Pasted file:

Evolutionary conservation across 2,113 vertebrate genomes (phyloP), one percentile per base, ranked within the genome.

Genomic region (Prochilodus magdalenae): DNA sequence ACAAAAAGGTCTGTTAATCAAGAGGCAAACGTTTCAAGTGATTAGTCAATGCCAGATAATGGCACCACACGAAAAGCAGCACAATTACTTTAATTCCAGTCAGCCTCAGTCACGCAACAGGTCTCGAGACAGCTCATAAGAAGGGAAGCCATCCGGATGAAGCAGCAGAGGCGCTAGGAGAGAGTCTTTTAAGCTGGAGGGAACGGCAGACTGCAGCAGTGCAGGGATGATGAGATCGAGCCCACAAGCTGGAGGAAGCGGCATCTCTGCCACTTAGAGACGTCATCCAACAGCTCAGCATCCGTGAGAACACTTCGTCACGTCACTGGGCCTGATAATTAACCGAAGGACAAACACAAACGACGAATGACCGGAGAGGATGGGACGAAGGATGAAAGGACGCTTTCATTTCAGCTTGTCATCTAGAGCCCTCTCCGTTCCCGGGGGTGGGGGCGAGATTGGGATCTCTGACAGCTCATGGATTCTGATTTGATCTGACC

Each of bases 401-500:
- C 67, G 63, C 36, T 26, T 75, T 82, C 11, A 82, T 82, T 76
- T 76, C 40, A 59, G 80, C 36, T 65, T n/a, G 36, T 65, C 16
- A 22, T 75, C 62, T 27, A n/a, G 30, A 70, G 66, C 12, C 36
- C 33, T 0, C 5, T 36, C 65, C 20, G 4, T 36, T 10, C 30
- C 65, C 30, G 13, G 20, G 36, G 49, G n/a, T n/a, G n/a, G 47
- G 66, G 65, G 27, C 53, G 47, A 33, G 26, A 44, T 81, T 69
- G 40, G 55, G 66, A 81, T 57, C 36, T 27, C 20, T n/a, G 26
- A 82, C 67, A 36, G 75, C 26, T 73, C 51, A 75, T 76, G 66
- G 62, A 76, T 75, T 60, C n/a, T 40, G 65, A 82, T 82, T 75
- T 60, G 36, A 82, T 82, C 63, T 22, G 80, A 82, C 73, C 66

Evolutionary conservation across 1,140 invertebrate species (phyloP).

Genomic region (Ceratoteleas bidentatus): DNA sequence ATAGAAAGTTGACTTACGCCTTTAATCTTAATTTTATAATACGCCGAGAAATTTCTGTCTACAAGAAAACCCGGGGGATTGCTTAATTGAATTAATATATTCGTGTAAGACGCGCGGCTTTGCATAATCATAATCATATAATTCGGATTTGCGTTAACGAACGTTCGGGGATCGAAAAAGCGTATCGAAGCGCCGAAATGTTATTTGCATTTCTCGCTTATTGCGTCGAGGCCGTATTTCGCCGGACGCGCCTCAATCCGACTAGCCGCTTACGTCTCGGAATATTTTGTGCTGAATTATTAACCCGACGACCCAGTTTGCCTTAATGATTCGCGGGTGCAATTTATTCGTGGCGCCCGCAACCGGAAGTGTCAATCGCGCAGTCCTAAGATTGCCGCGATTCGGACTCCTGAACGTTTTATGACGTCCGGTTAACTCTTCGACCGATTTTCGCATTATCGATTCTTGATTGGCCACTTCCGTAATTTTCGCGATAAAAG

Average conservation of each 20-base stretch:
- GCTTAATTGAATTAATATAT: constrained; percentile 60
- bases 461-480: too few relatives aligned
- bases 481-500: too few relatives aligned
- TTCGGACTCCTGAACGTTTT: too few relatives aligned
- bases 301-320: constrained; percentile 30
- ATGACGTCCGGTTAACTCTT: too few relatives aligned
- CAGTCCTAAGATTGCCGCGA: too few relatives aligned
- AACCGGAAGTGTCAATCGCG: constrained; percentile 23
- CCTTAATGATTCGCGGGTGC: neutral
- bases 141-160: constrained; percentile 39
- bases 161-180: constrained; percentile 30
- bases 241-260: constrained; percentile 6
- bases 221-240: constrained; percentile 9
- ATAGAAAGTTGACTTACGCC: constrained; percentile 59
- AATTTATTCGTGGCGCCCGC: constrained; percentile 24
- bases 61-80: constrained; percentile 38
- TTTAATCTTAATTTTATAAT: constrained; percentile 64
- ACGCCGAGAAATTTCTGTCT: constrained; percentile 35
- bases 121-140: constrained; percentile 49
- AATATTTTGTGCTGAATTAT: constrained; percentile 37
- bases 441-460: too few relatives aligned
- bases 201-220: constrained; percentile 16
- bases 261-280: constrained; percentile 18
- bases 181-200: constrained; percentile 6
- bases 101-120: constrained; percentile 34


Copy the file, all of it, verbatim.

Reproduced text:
Evolutionary conservation across 2,113 vertebrate genomes (phyloP), one percentile per base, ranked within the genome.

Genomic region (Prochilodus magdalenae): DNA sequence ACAAAAAGGTCTGTTAATCAAGAGGCAAACGTTTCAAGTGATTAGTCAATGCCAGATAATGGCACCACACGAAAAGCAGCACAATTACTTTAATTCCAGTCAGCCTCAGTCACGCAACAGGTCTCGAGACAGCTCATAAGAAGGGAAGCCATCCGGATGAAGCAGCAGAGGCGCTAGGAGAGAGTCTTTTAAGCTGGAGGGAACGGCAGACTGCAGCAGTGCAGGGATGATGAGATCGAGCCCACAAGCTGGAGGAAGCGGCATCTCTGCCACTTAGAGACGTCATCCAACAGCTCAGCATCCGTGAGAACACTTCGTCACGTCACTGGGCCTGATAATTAACCGAAGGACAAACACAAACGACGAATGACCGGAGAGGATGGGACGAAGGATGAAAGGACGCTTTCATTTCAGCTTGTCATCTAGAGCCCTCTCCGTTCCCGGGGGTGGGGGCGAGATTGGGATCTCTGACAGCTCATGGATTCTGATTTGATCTGACC

Each of bases 401-500:
- C 67, G 63, C 36, T 26, T 75, T 82, C 11, A 82, T 82, T 76
- T 76, C 40, A 59, G 80, C 36, T 65, T n/a, G 36, T 65, C 16
- A 22, T 75, C 62, T 27, A n/a, G 30, A 70, G 66, C 12, C 36
- C 33, T 0, C 5, T 36, C 65, C 20, G 4, T 36, T 10, C 30
- C 65, C 30, G 13, G 20, G 36, G 49, G n/a, T n/a, G n/a, G 47
- G 66, G 65, G 27, C 53, G 47, A 33, G 26, A 44, T 81, T 69
- G 40, G 55, G 66, A 81, T 57, C 36, T 27, C 20, T n/a, G 26
- A 82, C 67, A 36, G 75, C 26, T 73, C 51, A 75, T 76, G 66
- G 62, A 76, T 75, T 60, C n/a, T 40, G 65, A 82, T 82, T 75
- T 60, G 36, A 82, T 82, C 63, T 22, G 80, A 82, C 73, C 66

Evolutionary conservation across 1,140 invertebrate species (phyloP).

Genomic region (Ceratoteleas bidentatus): DNA sequence ATAGAAAGTTGACTTACGCCTTTAATCTTAATTTTATAATACGCCGAGAAATTTCTGTCTACAAGAAAACCCGGGGGATTGCTTAATTGAATTAATATATTCGTGTAAGACGCGCGGCTTTGCATAATCATAATCATATAATTCGGATTTGCGTTAACGAACGTTCGGGGATCGAAAAAGCGTATCGAAGCGCCGAAATGTTATTTGCATTTCTCGCTTATTGCGTCGAGGCCGTATTTCGCCGGACGCGCCTCAATCCGACTAGCCGCTTACGTCTCGGAATATTTTGTGCTGAATTATTAACCCGACGACCCAGTTTGCCTTAATGATTCGCGGGTGCAATTTATTCGTGGCGCCCGCAACCGGAAGTGTCAATCGCGCAGTCCTAAGATTGCCGCGATTCGGACTCCTGAACGTTTTATGACGTCCGGTTAACTCTTCGACCGATTTTCGCATTATCGATTCTTGATTGGCCACTTCCGTAATTTTCGCGATAAAAG

Average conservation of each 20-base stretch:
- GCTTAATTGAATTAATATAT: constrained; percentile 60
- bases 461-480: too few relatives aligned
- bases 481-500: too few relatives aligned
- TTCGGACTCCTGAACGTTTT: too few relatives aligned
- bases 301-320: constrained; percentile 30
- ATGACGTCCGGTTAACTCTT: too few relatives aligned
- CAGTCCTAAGATTGCCGCGA: too few relatives aligned
- AACCGGAAGTGTCAATCGCG: constrained; percentile 23
- CCTTAATGATTCGCGGGTGC: neutral
- bases 141-160: constrained; percentile 39
- bases 161-180: constrained; percentile 30
- bases 241-260: constrained; percentile 6
- bases 221-240: constrained; percentile 9
- ATAGAAAGTTGACTTACGCC: constrained; percentile 59
- AATTTATTCGTGGCGCCCGC: constrained; percentile 24
- bases 61-80: constrained; percentile 38
- TTTAATCTTAATTTTATAAT: constrained; percentile 64
- ACGCCGAGAAATTTCTGTCT: constrained; percentile 35
- bases 121-140: constrained; percentile 49
- AATATTTTGTGCTGAATTAT: constrained; percentile 37
- bases 441-460: too few relatives aligned
- bases 201-220: constrained; percentile 16
- bases 261-280: constrained; percentile 18
- bases 181-200: constrained; percentile 6
- bases 101-120: constrained; percentile 34